Victor Maxwell OWSTON


OWSTON, Victor Maxwell

Service Numbers: 3392, 3392A
Enlisted: 5 August 1915, Place of enlistment - Warwick Farm, Sydney New South Wales
Last Rank: Private
Last Unit: 53rd Infantry Battalion
Born: Darrington near Pontefract, Yorkshire England, 15 May 1887
Home Town: Sydney, City of Sydney, New South Wales
Schooling: Not yet discovered
Occupation: Waiter at the Union Club Sydney
Died: Killed in action, France, 19 July 1916, aged 29 years
Cemetery: Ration Farm Military Cemetery, la Chapelle-D'Armentieres
Plot VI, Row D, Grave 47
Memorials: Australian War Memorial Roll of Honour
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World War 1 Service

5 Aug 1915: Enlisted AIF WW1, Private, SN 3392, Place of enlistment - Warwick Farm, Sydney New South Wales
2 Nov 1915: Embarked AIF WW1, Private, SN 3392, Embarked on HMAT 'A14' Euripides from Sydney on 2nd November 1915, disembarking Egypt.
16 Feb 1916: Transferred AIF WW1, Private, 53rd Infantry Battalion
9 Apr 1916: Transferred AIF WW1, Private, 53rd Infantry Battalion, Re-allotted Regimental No. 3392A.
19 Jun 1916: Embarked AIF WW1, Private, SN 3392A, 53rd Infantry Battalion, Embarked on HMT Royal George from Alexandria, Egypt on 19th June 1916, disembarking Marseilles, France on 28th June 1916 to join British Expeditionary Force. Was detached for duty with 14th Brigade Police from 12th July 1916 until 16th July 1916.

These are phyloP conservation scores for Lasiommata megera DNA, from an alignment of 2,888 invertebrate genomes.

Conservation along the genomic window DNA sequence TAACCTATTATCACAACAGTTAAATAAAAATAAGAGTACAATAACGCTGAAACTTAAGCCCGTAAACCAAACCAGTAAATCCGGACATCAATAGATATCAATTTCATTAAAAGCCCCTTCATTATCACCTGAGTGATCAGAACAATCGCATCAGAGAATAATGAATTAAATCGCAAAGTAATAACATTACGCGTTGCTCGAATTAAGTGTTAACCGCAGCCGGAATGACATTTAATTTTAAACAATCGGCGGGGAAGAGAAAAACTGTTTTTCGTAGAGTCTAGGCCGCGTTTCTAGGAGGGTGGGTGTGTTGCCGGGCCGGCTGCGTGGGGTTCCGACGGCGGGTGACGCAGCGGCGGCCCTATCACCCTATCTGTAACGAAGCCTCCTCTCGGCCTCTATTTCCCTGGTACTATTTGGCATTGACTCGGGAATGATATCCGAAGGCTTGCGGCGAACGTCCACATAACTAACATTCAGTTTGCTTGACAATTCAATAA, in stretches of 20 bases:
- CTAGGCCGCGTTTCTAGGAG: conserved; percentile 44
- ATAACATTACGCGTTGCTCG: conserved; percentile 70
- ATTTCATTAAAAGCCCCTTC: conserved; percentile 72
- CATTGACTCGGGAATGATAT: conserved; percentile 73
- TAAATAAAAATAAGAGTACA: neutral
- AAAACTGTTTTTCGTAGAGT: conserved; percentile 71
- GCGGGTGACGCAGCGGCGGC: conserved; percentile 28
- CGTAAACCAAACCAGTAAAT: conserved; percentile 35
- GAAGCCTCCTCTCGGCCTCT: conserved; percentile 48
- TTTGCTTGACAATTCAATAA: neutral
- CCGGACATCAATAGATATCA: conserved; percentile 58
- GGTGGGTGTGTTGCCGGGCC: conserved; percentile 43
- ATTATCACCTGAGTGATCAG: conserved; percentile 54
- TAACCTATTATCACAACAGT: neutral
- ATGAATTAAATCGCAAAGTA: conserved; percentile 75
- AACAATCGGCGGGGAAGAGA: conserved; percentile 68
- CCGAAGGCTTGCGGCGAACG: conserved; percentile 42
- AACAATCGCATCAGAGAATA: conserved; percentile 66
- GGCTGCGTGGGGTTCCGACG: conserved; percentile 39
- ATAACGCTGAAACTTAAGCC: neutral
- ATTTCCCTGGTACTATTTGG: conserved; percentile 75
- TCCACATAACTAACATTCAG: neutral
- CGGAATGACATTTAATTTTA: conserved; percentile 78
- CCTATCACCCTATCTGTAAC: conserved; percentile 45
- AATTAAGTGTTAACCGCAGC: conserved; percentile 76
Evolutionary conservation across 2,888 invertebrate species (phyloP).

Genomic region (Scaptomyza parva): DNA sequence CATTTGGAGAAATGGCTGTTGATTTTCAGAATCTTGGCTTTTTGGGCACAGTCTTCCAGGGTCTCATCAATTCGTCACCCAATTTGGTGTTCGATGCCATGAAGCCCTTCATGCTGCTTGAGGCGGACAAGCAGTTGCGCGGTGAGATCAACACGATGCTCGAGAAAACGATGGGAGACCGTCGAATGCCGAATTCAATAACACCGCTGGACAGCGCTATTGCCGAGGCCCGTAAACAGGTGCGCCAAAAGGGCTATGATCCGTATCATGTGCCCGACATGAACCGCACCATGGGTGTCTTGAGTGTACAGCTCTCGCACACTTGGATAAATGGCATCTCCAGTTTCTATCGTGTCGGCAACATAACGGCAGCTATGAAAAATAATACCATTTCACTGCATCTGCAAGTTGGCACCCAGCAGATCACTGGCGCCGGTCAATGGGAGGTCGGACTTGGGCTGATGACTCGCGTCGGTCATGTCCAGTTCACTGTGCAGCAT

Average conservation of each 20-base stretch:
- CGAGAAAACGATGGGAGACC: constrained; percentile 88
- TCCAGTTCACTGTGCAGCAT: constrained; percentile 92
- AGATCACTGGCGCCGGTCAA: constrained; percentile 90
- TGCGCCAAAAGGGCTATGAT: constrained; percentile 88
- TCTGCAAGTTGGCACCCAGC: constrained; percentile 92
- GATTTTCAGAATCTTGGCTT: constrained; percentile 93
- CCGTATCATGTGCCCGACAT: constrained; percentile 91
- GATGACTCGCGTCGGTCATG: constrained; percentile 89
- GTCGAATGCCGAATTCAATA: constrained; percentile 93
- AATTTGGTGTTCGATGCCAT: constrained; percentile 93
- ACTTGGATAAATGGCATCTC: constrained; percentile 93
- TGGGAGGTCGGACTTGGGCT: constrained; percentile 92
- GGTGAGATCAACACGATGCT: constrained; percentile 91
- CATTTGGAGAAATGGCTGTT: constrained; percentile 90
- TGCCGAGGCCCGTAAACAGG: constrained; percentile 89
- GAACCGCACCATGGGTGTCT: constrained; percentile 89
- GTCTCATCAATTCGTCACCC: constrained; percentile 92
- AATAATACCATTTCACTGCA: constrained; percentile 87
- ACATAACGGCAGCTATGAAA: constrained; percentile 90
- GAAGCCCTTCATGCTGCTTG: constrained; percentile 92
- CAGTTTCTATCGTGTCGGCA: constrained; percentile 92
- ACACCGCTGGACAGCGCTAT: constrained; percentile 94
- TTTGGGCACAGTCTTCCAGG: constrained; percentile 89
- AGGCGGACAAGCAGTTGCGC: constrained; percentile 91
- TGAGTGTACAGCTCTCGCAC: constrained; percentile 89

19 Jul 1916: Involvement AIF WW1, Private, SN 3392A, 53rd Infantry Battalion

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Biography contributed by Daryl Jones


Before the war, gardener Victor Maxwell Owston, had come to Ilkley to work for Robert Dalton, who had the post office at 54 Skipton Road, Ilkley. Robert Dalton also had a market garden and sold the produce in his shop. Therefore, he needed someone with Victor's skills grow and provide good quality fruit. Victor was not a native of Ilkley, but had been born in Darrington, near Pontefract in 1887. His father, an auctioneer and estate agent, moved his family to the Woodhouse area of Leeds, where Victor was educated. Victor seems to have tired of life in Yorkshire and in May 1912 set sail, aged 25, for a new life in Australia. In Sydney he obtained employment as a waiter at the Union Club on Bligh Street in the city. On 5th August 1915 he went into the recruiting office at Warwick Farm, in the west of Sydney, and joined the Australian Army. In December 1915 he embarked on a troopship,HMAT Euripides, arriving in Egypt just after Christmas where he was assigned to the 53rd Battalion, Australian Infantry Force. The 53rd Battalion was nicknamed 'The Whale Oil Guards' because their commanding officer insisted that they use oil to ensure that their helmets where shiny. The battalion arrived in France on 28th June 1916 and were sent to the Western Front. Instead of the Somme sector the battalion went into the front line south-west of Armentieres near to the village of Frommelles. The 53rd Battalion where involved in an utterly ill planned assault on the German lines, on 19th July 1916, which resulted in the deaths of several hundred Australian soldiers. Victor was one of those who was reported missing and presumed dead. Months later his remains were discovered and buried in the British Military Cemetery at Ration Farm. He is also remembered on Ilkley War Memorial

Source : Ilkley in the First World War -

Son of William C. and Eliza A. OWSTON.